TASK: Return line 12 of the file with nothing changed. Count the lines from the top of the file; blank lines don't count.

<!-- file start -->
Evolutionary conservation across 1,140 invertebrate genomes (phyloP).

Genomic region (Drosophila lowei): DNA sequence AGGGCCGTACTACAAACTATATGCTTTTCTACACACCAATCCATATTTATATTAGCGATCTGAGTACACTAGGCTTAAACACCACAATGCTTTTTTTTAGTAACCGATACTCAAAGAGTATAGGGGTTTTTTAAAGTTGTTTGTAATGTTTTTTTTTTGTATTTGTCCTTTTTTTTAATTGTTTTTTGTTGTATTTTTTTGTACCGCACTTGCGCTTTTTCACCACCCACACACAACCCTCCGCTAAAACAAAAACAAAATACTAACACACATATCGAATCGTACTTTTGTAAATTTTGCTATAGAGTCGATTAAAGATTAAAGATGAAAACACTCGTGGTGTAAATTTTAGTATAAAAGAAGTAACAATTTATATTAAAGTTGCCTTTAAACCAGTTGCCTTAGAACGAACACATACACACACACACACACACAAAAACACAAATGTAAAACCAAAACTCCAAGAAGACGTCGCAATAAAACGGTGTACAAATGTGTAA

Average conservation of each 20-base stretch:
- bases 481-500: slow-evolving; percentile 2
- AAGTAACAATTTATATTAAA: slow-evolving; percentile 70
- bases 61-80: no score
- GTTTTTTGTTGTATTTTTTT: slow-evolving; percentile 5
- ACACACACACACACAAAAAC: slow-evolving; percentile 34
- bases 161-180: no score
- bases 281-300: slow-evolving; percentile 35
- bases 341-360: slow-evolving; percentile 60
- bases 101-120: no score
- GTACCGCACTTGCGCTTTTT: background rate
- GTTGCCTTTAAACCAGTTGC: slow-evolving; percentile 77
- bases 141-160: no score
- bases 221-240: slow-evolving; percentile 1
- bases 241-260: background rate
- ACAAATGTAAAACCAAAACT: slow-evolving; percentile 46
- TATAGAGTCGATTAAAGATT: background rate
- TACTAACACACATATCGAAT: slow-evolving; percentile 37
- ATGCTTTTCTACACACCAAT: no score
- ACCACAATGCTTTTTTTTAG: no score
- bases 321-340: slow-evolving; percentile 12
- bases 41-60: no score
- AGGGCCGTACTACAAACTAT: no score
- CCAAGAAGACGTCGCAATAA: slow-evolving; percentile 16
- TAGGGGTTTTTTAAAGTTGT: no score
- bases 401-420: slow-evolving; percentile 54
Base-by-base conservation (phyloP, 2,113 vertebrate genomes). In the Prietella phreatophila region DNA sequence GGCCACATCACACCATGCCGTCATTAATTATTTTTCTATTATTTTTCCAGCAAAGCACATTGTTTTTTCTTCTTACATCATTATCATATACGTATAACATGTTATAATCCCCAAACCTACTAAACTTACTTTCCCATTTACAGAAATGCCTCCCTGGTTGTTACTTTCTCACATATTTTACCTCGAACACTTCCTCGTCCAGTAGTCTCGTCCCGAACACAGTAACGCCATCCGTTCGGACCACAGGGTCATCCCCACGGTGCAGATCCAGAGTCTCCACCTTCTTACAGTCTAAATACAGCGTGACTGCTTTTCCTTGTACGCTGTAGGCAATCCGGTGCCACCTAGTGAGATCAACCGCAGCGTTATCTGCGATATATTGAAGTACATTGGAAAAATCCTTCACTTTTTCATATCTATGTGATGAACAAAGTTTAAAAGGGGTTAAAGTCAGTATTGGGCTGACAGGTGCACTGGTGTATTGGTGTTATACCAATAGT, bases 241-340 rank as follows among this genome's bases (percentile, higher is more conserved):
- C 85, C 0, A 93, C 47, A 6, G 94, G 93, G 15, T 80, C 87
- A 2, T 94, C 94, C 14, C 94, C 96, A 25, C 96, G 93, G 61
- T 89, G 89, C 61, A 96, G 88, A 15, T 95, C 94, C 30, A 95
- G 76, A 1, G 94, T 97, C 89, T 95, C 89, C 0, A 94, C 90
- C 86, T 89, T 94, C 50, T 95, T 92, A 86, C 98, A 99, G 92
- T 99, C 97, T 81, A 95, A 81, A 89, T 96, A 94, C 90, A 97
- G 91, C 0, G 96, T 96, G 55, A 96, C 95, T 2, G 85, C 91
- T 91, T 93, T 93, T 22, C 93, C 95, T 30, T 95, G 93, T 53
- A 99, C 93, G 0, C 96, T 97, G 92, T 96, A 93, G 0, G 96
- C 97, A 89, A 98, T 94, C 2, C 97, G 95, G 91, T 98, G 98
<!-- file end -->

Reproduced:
- bases 101-120: no score